Good Neighbor Next Door Program

Law enforcement officers, pre-Kindergarten through 12th grade teachers and firefighters/emergency medical technicians can contribute to community revitalization while becoming homeowners through HUD’s Good Neighbor Next Door Sales Program. HUD offers a substantial incentive in the form of a discount of 50% from the list price of the home. In return you must commit to live in the property for 36 months as your sole residence.

Read more here.

5 Tax Tips, Tricks and Traps for Homeowners

Ask a roomful of homeowners what’s so great about owning versus renting, and you’ll hear them holler in unison: “the tax deductions!” And it’s true – homeowners who itemize their taxes are able to deduct 100% of their mortgage interest and property taxes from their income tax returns.

That means that if you’re in a 28% tax bracket, Uncle Sam effectively subsidizes about a third of your borrowing costs or more, making your home more affordable or allowing you to buy a larger home than you could have otherwise. Also, big chunks of your closing costs are tax deductible, and hundreds of thousands of dollars of any profit (or capital gains) that you realize when you sell your home are exempt from income taxes.

Read more here.

Home Improvements That Qualify for $1500 Tax Credits

This is the year. If you’ve been sitting on home fixes, waiting for the right time, it’s 2010. Lucrative federal tax incentives are set to expire at the end of 2010, meaning these projects will never be more affordable. The government will cover 30% of the costs, in most cases, and investments in energy efficiency generally pay for themselves over time, since you’ll be paying for less wasted energy year after year. (Except where noted, taxpayers can qualify for no more than $1,500, regardless of the total cost of multiple qualifying projects were performed in 2009 and 2010.)

Read more here.

New Buyer Incentive on HomePath Homes

Fannie Mae is offering buyers up to 3.5% in closing cost assistance on HomePath properties through December 31, 2010. Buyers must meet the following qualifications to be eligible for the incentive:

  • HomePath property sale must close on or before December 31, 2010 and close within 60 days of offer acceptance
  • Only owner occupants purchasing a HomePath property will receive up to 3.5% in closing cost assistance
  • Buyers must request incentive upon submission of initial offer in order to be eligible. 

Click here to search Fannie Mae’s HomePath listings. Let us know if you see something that interests you.

10 Reasons To Buy a Home

September 16 (Wall Street Journal)

1. You can get a good deal. Especially if you play hardball. This is a buyer’s market. Most of the other buyers have now vanished, as the tax credits on purchases have just expired. We’re four to five years into the biggest housing bust in modern history. And prices have come down a long way– about 30% from their peak, according to Standard & Poor’s Case-Shiller Index, which tracks home prices in 20 big cities. Yes, it’s mixed. New York is only down 20%. Arizona has halved. Will prices fall further? Sure, they could. You’ll never catch the bottom. It doesn’t really matter so much in the long haul.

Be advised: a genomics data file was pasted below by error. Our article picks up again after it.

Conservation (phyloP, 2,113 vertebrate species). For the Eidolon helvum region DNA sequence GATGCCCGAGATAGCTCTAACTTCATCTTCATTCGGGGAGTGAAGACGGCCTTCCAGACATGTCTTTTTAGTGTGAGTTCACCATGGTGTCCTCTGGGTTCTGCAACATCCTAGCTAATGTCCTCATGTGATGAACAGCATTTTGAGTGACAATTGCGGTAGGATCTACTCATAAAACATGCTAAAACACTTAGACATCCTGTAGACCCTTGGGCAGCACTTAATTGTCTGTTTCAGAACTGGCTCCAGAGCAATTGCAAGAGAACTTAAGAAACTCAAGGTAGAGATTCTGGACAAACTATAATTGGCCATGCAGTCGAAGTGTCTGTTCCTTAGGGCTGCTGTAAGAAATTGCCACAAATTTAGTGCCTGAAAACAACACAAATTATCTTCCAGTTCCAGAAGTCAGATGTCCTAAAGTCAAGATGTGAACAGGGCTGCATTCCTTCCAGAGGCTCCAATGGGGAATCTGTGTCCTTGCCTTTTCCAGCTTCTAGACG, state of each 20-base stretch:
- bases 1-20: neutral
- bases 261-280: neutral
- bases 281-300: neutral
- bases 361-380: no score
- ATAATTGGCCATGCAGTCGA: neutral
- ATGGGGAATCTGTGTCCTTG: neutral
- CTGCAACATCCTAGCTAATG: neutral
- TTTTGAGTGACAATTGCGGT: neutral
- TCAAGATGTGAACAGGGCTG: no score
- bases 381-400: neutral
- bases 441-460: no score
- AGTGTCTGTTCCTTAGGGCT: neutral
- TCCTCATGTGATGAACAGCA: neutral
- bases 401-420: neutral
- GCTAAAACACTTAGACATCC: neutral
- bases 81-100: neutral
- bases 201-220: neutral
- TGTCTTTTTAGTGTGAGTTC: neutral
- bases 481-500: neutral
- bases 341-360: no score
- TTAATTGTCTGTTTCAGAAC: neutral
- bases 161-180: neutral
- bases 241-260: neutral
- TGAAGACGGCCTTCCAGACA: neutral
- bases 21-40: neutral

Where is fair value? Fund manager Jeremy Grantham at GMO, who predicted the bust with remarkable accuracy, said two years ago that home prices needed to fall another 17% to reach fair value in relation to household incomes. Case-Shiller since then: Down 18%.

2. Mortgages are cheap. You can get a 30-year loan for around 4.3%. What’s not to like? These are the lowest rates on record. As recently as two years ago they were about 6.3%. That drop slashes your monthly repayment by a fifth. If inflation picks up, you won’t see these mortgage rates again in your lifetime. And if we get deflation, and rates fall further, you can refi.

3. You’ll save on taxes. You can deduct the mortgage interest from your income taxes. You can deduct your real estate taxes. And you’ll get a tax break on capital gains–if any–when you sell. Sure, you’ll need to do your math. You’ll only get the income tax break if you itemize your deductions, and many people may be better off taking the standard deduction instead. The breaks are more valuable the more you earn, and the bigger your mortgage. But many people will find that these tax breaks mean owning costs them less, often a lot less, than renting.

4. It’ll be yours. You can have the kitchen and bathrooms you want. You can move the walls, build an extension–zoning permitted–or paint everything bright orange. Few landlords are so indulgent; for renters, these types of changes are often impossible. You’ll feel better about your own place if you own it than if you rent. Many years ago, when I was working for a political campaign in England, I toured a working-class northern town. Mrs. Thatcher had just begun selling off public housing to the tenants. “You can tell the ones that have been bought,” said my local guide. “They’ve painted the front door. It’s the first thing people do when they buy.” It was a small sign that said something big.

5. You’ll get a better home. In many parts of the country it can be really hard to find a good rental. All the best places are sold as condos. Money talks. Once again, this is a case by case issue: In Miami right now there are so many vacant luxury condos that owners will rent them out for a fraction of the cost of owning. But few places are so favored. Generally speaking, if you want the best home in the best neighborhood, you’re better off buying.

6. It offers some inflation protection. No, it’s not perfect. But studies by Professor Karl “Chip” Case (of Case-Shiller), and others, suggest that over the long-term housing has tended to beat inflation by a couple of percentage points a year. That’s valuable inflation insurance, especially if you’re young and raising a family and thinking about the next 30 or 40 years. In the recent past, inflation-protected government bonds, or TIPS, offered an easier form of inflation insurance. But yields there have plummeted of late. That also makes homeownership look a little better by contrast.